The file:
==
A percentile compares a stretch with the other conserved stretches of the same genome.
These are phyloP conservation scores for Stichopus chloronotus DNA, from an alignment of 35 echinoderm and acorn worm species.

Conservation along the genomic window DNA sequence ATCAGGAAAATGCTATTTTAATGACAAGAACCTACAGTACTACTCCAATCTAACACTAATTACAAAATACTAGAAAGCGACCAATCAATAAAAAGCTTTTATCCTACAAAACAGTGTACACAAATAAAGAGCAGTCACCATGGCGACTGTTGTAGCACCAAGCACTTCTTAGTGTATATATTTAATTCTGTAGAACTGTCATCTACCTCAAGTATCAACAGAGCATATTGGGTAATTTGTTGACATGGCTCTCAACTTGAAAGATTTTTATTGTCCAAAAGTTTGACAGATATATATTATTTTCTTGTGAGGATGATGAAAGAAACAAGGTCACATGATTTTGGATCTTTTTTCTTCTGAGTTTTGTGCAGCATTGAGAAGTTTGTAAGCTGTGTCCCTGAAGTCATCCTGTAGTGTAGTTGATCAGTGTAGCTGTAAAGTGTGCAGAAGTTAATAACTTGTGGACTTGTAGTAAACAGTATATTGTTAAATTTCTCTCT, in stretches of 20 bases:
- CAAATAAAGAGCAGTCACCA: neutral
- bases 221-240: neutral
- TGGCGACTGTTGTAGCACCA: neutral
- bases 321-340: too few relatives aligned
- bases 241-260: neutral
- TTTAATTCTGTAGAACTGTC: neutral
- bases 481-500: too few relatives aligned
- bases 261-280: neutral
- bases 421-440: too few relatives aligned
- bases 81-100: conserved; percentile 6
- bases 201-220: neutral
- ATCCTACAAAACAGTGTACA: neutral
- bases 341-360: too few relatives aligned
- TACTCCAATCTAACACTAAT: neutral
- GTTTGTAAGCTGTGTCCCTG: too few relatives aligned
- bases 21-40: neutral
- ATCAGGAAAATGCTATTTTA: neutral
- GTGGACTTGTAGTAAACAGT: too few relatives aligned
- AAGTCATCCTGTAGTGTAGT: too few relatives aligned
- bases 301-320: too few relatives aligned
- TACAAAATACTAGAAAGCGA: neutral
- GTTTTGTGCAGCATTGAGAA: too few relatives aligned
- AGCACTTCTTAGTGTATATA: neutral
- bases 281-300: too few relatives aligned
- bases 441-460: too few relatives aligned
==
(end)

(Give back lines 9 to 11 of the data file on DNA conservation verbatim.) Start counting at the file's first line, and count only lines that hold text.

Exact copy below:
- TTTAATTCTGTAGAACTGTC: neutral
- bases 481-500: too few relatives aligned
- bases 261-280: neutral